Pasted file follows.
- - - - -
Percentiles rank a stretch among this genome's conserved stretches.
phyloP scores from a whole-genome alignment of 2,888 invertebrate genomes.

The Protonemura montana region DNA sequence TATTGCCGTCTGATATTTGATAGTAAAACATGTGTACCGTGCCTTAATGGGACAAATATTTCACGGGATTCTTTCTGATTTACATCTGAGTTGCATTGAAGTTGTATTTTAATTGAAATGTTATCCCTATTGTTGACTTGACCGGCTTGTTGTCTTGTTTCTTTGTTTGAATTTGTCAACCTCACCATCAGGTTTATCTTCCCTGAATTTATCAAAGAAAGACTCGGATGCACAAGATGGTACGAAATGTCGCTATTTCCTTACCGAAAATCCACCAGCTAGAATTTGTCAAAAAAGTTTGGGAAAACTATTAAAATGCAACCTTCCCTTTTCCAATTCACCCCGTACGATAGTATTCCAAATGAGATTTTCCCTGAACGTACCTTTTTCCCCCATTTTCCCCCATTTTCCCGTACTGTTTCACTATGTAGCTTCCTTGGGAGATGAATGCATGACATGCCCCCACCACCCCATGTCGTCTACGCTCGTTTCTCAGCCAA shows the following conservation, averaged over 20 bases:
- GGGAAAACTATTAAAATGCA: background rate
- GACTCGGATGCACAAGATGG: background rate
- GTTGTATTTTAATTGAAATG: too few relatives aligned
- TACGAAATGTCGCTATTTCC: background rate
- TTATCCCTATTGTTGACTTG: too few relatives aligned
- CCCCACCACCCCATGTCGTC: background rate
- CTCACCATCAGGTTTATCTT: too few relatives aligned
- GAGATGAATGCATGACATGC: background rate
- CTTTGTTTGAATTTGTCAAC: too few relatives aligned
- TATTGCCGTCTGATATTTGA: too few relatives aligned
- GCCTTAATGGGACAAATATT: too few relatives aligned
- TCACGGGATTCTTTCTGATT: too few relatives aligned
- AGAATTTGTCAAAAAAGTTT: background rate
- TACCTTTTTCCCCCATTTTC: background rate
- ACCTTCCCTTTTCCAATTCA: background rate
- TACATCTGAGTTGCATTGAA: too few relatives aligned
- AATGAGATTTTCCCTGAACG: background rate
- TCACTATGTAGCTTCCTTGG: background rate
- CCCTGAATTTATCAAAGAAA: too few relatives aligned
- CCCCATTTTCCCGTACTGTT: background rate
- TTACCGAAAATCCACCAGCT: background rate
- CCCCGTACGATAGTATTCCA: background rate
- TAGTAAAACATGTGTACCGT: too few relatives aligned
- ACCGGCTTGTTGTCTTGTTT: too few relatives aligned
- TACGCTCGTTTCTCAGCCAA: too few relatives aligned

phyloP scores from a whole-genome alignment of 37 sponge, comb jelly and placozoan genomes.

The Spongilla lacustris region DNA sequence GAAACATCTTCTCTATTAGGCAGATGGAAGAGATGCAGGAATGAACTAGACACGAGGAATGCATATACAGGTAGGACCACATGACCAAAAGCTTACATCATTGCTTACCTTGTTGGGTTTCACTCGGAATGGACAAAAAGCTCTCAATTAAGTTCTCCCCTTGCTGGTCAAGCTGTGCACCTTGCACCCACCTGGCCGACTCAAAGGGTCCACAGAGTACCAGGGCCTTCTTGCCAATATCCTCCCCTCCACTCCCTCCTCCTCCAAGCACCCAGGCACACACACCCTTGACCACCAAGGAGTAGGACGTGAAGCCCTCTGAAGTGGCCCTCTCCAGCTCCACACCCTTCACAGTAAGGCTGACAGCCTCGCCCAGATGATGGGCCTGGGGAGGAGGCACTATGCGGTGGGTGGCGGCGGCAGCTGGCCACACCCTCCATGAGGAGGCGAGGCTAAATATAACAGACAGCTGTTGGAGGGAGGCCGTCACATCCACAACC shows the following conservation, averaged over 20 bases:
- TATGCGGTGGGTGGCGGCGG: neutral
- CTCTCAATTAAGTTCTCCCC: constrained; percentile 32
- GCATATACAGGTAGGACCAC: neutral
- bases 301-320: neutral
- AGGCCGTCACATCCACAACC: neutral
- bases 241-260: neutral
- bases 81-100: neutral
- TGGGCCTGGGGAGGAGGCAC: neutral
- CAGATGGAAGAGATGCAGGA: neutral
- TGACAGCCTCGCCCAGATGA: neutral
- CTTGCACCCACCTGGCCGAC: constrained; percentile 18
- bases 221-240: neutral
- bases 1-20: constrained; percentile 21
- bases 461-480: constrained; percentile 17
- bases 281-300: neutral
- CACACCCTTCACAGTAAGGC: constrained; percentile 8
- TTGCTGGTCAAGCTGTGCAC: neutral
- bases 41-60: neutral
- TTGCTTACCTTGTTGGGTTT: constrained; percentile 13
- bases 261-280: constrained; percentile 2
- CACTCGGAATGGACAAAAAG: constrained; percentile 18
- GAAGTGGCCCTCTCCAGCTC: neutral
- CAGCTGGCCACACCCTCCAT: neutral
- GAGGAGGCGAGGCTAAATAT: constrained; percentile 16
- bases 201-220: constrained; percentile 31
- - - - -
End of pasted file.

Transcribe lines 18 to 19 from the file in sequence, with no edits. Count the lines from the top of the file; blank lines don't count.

- ACCTTCCCTTTTCCAATTCA: background rate
- TACATCTGAGTTGCATTGAA: too few relatives aligned